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Skeptical Spectacles and the Saintliness Rule

My skeptical spectacles are on high alert.

My skeptical spectacles are on high alert.

Manti Te’o is a linebacker for Notre Dame and widely regarded as one of the best players in college football. During the past season, a story emerged that his girlfriend had leukemia and lingered near death. She died just before a big Notre Dame game. But Te’o was loyal to his teammates and played through his heartbreak to help Notre Dame win the game and go undefeated in the regular season.

It’s a great story. Unfortunately, it’s not true. The girlfriend never existed. The blogosphere has been obsessing over whether Te’o is the perpetrator or the victim of the hoax. I have a different question: why did we believe the story in the first place?

I think we were fooled by Te’o for the same reasons we were fooled by Lance Armstrong, Greg Mortenson, and Bernie Madoff. We were active participants in the deception. We wanted to believe their stories. I’m an avid cyclist and I certainly wanted to believe Armstrong’s story. What a great story it was. It gave us faith in our human ability to overcome great obstacles. So I fell prey to confirmation bias. Consciously and subconsciously, I attended to evidence that confirmed my beliefs. I ignored evidence that contradicted them. When Armstrong finally came clean, I felt he cheated me. I also realized I cheated myself. I had a double dose of regret.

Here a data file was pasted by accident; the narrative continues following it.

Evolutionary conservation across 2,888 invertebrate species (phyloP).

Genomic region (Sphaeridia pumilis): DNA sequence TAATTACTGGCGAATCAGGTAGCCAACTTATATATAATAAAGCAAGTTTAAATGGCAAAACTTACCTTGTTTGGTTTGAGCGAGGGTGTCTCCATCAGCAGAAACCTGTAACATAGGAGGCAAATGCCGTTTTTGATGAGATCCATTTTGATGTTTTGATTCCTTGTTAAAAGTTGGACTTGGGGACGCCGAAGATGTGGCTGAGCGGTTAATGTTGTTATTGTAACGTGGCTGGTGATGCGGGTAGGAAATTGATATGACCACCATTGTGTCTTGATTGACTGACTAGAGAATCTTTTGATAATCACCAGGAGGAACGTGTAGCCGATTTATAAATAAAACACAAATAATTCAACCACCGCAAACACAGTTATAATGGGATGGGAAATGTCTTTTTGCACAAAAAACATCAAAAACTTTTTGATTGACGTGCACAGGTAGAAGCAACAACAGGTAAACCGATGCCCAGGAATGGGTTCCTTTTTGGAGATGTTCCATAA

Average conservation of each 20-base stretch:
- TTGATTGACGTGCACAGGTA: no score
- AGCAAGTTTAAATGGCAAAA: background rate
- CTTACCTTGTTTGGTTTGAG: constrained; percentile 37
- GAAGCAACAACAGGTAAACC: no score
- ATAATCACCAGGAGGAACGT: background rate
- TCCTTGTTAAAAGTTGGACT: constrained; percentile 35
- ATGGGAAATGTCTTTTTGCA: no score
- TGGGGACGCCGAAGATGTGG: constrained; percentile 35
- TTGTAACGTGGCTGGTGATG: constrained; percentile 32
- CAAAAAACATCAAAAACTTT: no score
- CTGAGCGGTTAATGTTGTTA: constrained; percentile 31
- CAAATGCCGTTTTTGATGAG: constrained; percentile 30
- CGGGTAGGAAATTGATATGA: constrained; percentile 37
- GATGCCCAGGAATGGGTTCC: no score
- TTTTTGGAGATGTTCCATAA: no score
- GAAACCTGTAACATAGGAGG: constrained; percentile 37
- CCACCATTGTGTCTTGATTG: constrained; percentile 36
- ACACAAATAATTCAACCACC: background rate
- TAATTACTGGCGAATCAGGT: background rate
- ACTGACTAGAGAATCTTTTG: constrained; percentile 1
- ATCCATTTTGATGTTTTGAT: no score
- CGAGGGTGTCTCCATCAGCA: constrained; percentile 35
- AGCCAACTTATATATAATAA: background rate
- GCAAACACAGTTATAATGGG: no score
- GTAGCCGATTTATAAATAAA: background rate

Of course, there are people whose marvelous stories don’t need embellishment. Mother Teresa certainly comes to mind. She’s already beatified and seems well on her way to sainthood. Nelson Mandela was probably politically expedient from time to time but, by and large, the legend fits the man. Jackie Robinson wasn’t a perfect man but he really did do what he was famous for. (Hmm … why am I having difficulty identifying a contemporary white male to put in this category?)

So, how do we distinguish between those who claim to be saintly and those who actually are? Here’s my proposed Saintliness Rule. When a story makes someone sound saintly, put on your skeptical spectacles. Use your filters that help you suspend belief (as opposed to disbelief). Be patient, review the evidence, be doubtful. Be skeptical but not cynical. After all, there really are some saints out there.

One Response to Skeptical Spectacles and the Saintliness Rule

  • I’m afraid that uncritically lauding Mother Teresa – who refused pain medication to the suffering poor because ‘their suffering was beautiful’ but accepted it when she herself was in pain – undermines the credibility of anything else you might have to say.

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